The mind is always at war with the present moment, between thought and what is. The greater the gap, the greater the mind suffers. Just this is our true home. Just this is where the pain stops. Just this is where the exile ends. When we live in the mind as a self, we consign ourselves to living in a space suit as if the earth were mars.
What I am is a pattern; what I think I should be is a static thing. I’m a verb who thinks I should be a noun that doesn’t change. This is all about grammar. We are held in place of suffering by believing our grammar is reality. Reality has no grammar. The pain of the verb is that it cannot be defined as a noun, therefore, there is no certainty of who I am. I have nothing to hold me in place if I’m just action, just motion with no resting place from which to measure motion. I’m a moving train trying to measure the motion of another train passing me. I think I’m standing still. I think I should be standing still….but I’m really a verb in motion. The pain of the mind comes from not seeing this and surrounding to life as motion, as impermanent. I cling to an idea of permanence, the noun, , and avoiding the verb
The verb or motion has to have a pattern. All life is patterns, patterns within greater patterns. All form is patterns of energy, but we can’t see the energy wave because we can only see nouns, things moment to moment. We can’t see a wave of moments.
With music, however, as an analogy, we can listen to note, moment to moment, but we are also aware of the whole song as transcendent to the immediate notes. This is rather marvelous and why we love music. But with the visual sense alone, we can only see moment to moment the forms of the moment, the nouns of t he moment. Everything we see in a moment, if we froze it, could be identified and defined as known. But the pattern is unknown because we can’t see it.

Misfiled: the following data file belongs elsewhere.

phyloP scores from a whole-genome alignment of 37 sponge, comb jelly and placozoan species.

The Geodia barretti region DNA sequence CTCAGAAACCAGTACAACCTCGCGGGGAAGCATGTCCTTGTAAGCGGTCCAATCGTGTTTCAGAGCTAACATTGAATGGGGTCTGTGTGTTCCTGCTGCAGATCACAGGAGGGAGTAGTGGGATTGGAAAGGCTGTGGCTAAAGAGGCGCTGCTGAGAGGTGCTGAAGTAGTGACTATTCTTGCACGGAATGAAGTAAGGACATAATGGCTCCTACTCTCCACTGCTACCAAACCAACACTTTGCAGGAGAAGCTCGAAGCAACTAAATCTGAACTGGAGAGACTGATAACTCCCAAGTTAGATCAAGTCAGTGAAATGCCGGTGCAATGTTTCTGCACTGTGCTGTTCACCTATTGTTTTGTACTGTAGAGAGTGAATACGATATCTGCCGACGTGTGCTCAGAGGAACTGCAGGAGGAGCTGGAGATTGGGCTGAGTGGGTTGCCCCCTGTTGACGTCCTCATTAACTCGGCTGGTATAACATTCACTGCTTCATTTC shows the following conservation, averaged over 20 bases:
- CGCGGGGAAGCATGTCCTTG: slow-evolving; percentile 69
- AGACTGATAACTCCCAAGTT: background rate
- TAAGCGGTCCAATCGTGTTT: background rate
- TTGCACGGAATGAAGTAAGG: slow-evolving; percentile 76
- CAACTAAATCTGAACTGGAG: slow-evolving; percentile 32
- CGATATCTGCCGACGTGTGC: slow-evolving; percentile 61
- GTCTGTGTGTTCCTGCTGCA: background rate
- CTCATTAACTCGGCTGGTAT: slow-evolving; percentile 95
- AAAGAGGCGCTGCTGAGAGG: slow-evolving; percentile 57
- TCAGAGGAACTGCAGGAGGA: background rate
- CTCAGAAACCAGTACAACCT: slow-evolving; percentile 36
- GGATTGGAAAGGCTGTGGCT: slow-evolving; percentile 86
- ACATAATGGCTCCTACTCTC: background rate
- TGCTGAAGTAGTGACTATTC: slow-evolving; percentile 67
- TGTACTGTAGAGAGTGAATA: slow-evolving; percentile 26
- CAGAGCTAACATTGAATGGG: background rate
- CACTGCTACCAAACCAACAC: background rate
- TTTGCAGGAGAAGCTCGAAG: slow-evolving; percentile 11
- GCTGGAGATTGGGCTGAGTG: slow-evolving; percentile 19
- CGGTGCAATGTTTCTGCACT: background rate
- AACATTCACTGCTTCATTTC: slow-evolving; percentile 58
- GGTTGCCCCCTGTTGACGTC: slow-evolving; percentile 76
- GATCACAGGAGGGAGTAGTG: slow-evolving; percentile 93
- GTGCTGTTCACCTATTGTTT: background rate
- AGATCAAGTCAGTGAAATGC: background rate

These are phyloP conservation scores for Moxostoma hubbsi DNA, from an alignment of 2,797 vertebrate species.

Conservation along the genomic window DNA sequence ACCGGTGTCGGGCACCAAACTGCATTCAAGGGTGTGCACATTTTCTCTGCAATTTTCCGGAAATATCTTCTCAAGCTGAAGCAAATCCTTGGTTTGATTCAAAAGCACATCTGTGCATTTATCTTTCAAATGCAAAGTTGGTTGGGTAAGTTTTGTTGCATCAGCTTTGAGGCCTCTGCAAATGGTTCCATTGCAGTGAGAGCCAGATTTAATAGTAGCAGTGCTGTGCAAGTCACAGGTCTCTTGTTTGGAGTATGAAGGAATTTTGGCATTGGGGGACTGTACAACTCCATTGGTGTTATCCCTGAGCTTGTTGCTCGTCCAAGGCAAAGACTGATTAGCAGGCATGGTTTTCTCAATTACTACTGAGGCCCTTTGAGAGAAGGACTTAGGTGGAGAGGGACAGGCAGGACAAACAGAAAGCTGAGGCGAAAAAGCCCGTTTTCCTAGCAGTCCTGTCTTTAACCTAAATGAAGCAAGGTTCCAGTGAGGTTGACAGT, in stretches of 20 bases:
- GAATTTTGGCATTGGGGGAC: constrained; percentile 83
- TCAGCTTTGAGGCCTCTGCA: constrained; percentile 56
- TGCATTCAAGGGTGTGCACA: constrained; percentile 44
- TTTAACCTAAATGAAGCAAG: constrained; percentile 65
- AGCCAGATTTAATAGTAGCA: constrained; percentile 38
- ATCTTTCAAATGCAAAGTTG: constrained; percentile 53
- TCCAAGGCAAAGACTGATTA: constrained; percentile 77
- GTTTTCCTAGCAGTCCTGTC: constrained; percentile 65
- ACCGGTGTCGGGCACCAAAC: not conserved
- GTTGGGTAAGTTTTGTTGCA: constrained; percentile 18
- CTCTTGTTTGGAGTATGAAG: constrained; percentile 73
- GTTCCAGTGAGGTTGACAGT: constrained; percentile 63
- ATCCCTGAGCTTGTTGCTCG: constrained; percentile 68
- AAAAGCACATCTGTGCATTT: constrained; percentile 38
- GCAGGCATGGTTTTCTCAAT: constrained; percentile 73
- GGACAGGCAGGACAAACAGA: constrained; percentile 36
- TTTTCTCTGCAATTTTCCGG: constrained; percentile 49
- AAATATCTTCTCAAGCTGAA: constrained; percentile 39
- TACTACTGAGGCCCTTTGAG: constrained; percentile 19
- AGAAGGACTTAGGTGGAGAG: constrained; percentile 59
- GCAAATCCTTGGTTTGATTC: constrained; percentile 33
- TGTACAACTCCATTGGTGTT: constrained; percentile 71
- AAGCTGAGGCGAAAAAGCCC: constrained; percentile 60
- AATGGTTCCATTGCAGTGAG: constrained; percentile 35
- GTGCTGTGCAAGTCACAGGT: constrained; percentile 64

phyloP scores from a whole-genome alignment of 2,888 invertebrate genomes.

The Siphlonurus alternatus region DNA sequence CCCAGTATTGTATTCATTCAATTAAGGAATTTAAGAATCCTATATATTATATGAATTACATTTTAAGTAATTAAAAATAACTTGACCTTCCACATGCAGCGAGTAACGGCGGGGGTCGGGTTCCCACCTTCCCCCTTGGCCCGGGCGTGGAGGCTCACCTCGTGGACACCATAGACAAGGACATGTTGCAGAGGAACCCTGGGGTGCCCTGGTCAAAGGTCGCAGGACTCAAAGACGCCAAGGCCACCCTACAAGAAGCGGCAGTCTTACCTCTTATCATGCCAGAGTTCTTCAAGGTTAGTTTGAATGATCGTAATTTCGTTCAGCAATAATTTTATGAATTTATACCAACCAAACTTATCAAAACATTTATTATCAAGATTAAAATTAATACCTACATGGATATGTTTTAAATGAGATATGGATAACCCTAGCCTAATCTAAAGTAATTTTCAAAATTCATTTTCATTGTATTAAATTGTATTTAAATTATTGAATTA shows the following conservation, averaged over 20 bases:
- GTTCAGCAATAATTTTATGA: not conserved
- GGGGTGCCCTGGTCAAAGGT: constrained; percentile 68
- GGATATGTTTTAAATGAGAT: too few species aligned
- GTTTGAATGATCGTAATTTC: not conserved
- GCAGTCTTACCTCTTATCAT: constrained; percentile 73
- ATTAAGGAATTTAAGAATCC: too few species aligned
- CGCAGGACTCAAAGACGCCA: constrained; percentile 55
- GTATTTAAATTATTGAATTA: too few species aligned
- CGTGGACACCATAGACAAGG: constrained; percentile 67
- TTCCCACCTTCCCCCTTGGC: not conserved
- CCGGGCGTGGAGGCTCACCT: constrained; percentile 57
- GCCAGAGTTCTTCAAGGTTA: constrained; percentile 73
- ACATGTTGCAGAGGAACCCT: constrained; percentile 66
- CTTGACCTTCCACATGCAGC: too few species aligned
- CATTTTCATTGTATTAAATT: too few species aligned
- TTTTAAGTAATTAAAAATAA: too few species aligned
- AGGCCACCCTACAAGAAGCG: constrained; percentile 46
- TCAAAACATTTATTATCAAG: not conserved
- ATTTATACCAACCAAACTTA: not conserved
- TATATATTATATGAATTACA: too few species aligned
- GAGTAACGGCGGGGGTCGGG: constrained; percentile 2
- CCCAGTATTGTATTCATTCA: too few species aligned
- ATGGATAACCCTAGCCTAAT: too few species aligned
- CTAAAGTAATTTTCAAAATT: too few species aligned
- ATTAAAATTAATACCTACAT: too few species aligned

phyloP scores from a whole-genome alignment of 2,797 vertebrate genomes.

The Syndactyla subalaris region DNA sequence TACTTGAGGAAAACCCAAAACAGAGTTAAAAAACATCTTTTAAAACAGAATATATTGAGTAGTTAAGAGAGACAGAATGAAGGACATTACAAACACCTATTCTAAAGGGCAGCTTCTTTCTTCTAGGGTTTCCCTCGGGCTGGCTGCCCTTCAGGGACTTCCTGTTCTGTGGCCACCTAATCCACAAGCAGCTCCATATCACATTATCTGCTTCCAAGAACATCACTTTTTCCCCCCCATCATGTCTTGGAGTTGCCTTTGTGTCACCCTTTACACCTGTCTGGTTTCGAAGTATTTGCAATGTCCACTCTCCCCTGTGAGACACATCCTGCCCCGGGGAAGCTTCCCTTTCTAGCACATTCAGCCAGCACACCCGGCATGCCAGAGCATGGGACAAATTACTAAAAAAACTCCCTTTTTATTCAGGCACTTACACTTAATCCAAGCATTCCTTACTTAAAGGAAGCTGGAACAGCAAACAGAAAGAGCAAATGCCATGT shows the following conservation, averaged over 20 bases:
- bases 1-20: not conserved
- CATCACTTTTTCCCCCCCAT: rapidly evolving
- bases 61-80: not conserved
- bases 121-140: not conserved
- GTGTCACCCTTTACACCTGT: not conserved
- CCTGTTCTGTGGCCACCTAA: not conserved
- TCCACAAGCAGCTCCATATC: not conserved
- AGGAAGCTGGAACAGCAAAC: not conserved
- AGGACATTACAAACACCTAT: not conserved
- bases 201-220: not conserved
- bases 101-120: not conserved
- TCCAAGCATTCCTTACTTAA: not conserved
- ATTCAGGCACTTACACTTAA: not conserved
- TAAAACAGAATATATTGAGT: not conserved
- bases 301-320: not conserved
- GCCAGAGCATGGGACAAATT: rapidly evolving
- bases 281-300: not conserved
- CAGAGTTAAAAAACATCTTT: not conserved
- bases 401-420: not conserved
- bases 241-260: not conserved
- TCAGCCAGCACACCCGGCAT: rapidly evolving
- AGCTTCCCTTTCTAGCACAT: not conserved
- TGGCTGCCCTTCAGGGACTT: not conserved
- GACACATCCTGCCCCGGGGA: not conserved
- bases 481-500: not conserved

We can sense the pattern when we get caught in a Ground Hog Day, and that is the beginning of Buddha Dharma, the yearning to be free from the pattern of pain.
However, life, all life is patterns, so getting from from a painful pattern is not accomplished by changing patterns. We might go from the pattern of yoga to the pattern of Buddhism, or the pattern of the secular world, and giving up the spiritual pattern…but when exchange one pattern for another, while there may be temporary relief, the pain of the pattern comes back, and we don’t feel we are free from the pattern.
Zen is about seeing that there is no escape from the patterns of karma of life. And all patterns are painful because a pattern is a sign wave of Up and Down, which is a subjective pattern of feeling up or feeling down, on and on….life without end. Samsara.
When we See that there is no escape from being a pattern, being a verb with a pattern, there is a release from trying to escape the pattern. This is the leap of joy, of freedom, not from the pattern but from the effort to escape the pattern. which is really avoiding life, which is patterns.
SNAP….Zen is Buddhism with jokes…with the laughter at the absurdity of trying to escape the inescapable. Now we are free to embrace our particular life pattern, our karma, our personality, our conditioning, our marriage, with joyous spontaneous liberation. While in the prison of our pattern, we can dance.